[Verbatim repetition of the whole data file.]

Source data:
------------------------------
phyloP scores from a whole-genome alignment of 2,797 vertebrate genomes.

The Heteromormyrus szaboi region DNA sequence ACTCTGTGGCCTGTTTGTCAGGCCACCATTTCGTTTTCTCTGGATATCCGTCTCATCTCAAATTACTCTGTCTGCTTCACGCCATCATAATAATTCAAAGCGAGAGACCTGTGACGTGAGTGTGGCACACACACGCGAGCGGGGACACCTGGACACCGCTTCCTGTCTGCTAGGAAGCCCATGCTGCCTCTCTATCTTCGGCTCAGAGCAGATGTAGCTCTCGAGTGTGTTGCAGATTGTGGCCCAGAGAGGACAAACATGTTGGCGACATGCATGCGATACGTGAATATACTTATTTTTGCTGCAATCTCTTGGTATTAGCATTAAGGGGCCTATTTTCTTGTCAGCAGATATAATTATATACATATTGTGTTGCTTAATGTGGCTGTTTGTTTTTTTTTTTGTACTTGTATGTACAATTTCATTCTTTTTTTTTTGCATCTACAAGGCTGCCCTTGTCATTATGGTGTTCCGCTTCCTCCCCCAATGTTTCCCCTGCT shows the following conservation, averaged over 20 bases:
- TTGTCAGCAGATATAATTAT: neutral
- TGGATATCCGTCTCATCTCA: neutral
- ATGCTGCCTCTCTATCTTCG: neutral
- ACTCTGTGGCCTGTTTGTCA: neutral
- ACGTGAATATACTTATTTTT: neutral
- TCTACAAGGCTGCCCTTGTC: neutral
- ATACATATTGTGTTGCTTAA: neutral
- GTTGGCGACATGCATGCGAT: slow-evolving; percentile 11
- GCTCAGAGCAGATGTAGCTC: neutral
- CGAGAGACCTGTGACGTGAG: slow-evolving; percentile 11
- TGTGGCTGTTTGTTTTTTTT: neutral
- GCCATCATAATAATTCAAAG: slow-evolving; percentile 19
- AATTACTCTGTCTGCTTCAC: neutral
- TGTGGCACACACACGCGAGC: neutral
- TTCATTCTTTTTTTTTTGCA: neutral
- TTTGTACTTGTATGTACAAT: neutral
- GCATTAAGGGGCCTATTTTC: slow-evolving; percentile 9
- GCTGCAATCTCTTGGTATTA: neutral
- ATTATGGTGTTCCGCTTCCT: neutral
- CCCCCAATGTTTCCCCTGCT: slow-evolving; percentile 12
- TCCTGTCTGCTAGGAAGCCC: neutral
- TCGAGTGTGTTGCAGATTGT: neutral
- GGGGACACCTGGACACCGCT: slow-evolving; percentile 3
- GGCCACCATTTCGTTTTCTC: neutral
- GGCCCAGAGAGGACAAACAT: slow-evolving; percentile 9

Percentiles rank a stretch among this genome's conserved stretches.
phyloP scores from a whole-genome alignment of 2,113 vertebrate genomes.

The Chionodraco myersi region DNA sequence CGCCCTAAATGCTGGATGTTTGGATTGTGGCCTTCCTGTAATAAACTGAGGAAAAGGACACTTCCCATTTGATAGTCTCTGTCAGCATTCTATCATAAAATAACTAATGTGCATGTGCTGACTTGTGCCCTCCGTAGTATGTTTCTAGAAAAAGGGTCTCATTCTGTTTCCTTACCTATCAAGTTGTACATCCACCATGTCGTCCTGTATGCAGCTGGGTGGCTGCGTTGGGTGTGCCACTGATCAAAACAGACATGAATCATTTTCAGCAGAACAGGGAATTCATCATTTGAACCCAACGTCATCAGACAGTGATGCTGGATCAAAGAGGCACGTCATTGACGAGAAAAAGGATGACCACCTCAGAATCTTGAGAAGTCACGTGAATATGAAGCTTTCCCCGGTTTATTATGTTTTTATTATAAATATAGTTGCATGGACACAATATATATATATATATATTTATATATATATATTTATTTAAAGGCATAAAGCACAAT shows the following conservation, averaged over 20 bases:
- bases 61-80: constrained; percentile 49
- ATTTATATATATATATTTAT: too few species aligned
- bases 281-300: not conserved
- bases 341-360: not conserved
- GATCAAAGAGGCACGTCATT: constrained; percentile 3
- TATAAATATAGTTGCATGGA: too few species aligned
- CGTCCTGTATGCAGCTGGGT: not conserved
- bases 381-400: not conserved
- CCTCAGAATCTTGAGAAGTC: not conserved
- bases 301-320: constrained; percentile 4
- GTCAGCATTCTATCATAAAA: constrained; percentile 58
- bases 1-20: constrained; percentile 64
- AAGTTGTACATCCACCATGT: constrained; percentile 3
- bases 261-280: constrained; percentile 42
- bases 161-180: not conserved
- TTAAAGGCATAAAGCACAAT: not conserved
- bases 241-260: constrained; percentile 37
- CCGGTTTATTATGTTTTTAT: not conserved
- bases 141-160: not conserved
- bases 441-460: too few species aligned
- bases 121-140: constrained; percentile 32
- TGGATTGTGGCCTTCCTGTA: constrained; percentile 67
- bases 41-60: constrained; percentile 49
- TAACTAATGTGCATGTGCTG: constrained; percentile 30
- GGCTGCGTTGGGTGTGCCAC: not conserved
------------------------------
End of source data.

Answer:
phyloP scores from a whole-genome alignment of 2,797 vertebrate genomes.

The Heteromormyrus szaboi region DNA sequence ACTCTGTGGCCTGTTTGTCAGGCCACCATTTCGTTTTCTCTGGATATCCGTCTCATCTCAAATTACTCTGTCTGCTTCACGCCATCATAATAATTCAAAGCGAGAGACCTGTGACGTGAGTGTGGCACACACACGCGAGCGGGGACACCTGGACACCGCTTCCTGTCTGCTAGGAAGCCCATGCTGCCTCTCTATCTTCGGCTCAGAGCAGATGTAGCTCTCGAGTGTGTTGCAGATTGTGGCCCAGAGAGGACAAACATGTTGGCGACATGCATGCGATACGTGAATATACTTATTTTTGCTGCAATCTCTTGGTATTAGCATTAAGGGGCCTATTTTCTTGTCAGCAGATATAATTATATACATATTGTGTTGCTTAATGTGGCTGTTTGTTTTTTTTTTTGTACTTGTATGTACAATTTCATTCTTTTTTTTTTGCATCTACAAGGCTGCCCTTGTCATTATGGTGTTCCGCTTCCTCCCCCAATGTTTCCCCTGCT shows the following conservation, averaged over 20 bases:
- TTGTCAGCAGATATAATTAT: neutral
- TGGATATCCGTCTCATCTCA: neutral
- ATGCTGCCTCTCTATCTTCG: neutral
- ACTCTGTGGCCTGTTTGTCA: neutral
- ACGTGAATATACTTATTTTT: neutral
- TCTACAAGGCTGCCCTTGTC: neutral
- ATACATATTGTGTTGCTTAA: neutral
- GTTGGCGACATGCATGCGAT: slow-evolving; percentile 11
- GCTCAGAGCAGATGTAGCTC: neutral
- CGAGAGACCTGTGACGTGAG: slow-evolving; percentile 11
- TGTGGCTGTTTGTTTTTTTT: neutral
- GCCATCATAATAATTCAAAG: slow-evolving; percentile 19
- AATTACTCTGTCTGCTTCAC: neutral
- TGTGGCACACACACGCGAGC: neutral
- TTCATTCTTTTTTTTTTGCA: neutral
- TTTGTACTTGTATGTACAAT: neutral
- GCATTAAGGGGCCTATTTTC: slow-evolving; percentile 9
- GCTGCAATCTCTTGGTATTA: neutral
- ATTATGGTGTTCCGCTTCCT: neutral
- CCCCCAATGTTTCCCCTGCT: slow-evolving; percentile 12
- TCCTGTCTGCTAGGAAGCCC: neutral
- TCGAGTGTGTTGCAGATTGT: neutral
- GGGGACACCTGGACACCGCT: slow-evolving; percentile 3
- GGCCACCATTTCGTTTTCTC: neutral
- GGCCCAGAGAGGACAAACAT: slow-evolving; percentile 9

Percentiles rank a stretch among this genome's conserved stretches.
phyloP scores from a whole-genome alignment of 2,113 vertebrate genomes.

The Chionodraco myersi region DNA sequence CGCCCTAAATGCTGGATGTTTGGATTGTGGCCTTCCTGTAATAAACTGAGGAAAAGGACACTTCCCATTTGATAGTCTCTGTCAGCATTCTATCATAAAATAACTAATGTGCATGTGCTGACTTGTGCCCTCCGTAGTATGTTTCTAGAAAAAGGGTCTCATTCTGTTTCCTTACCTATCAAGTTGTACATCCACCATGTCGTCCTGTATGCAGCTGGGTGGCTGCGTTGGGTGTGCCACTGATCAAAACAGACATGAATCATTTTCAGCAGAACAGGGAATTCATCATTTGAACCCAACGTCATCAGACAGTGATGCTGGATCAAAGAGGCACGTCATTGACGAGAAAAAGGATGACCACCTCAGAATCTTGAGAAGTCACGTGAATATGAAGCTTTCCCCGGTTTATTATGTTTTTATTATAAATATAGTTGCATGGACACAATATATATATATATATATTTATATATATATATTTATTTAAAGGCATAAAGCACAAT shows the following conservation, averaged over 20 bases:
- bases 61-80: constrained; percentile 49
- ATTTATATATATATATTTAT: too few species aligned
- bases 281-300: not conserved
- bases 341-360: not conserved
- GATCAAAGAGGCACGTCATT: constrained; percentile 3
- TATAAATATAGTTGCATGGA: too few species aligned
- CGTCCTGTATGCAGCTGGGT: not conserved
- bases 381-400: not conserved
- CCTCAGAATCTTGAGAAGTC: not conserved
- bases 301-320: constrained; percentile 4
- GTCAGCATTCTATCATAAAA: constrained; percentile 58
- bases 1-20: constrained; percentile 64
- AAGTTGTACATCCACCATGT: constrained; percentile 3
- bases 261-280: constrained; percentile 42
- bases 161-180: not conserved
- TTAAAGGCATAAAGCACAAT: not conserved
- bases 241-260: constrained; percentile 37
- CCGGTTTATTATGTTTTTAT: not conserved
- bases 141-160: not conserved
- bases 441-460: too few species aligned
- bases 121-140: constrained; percentile 32
- TGGATTGTGGCCTTCCTGTA: constrained; percentile 67
- bases 41-60: constrained; percentile 49
- TAACTAATGTGCATGTGCTG: constrained; percentile 30
- GGCTGCGTTGGGTGTGCCAC: not conserved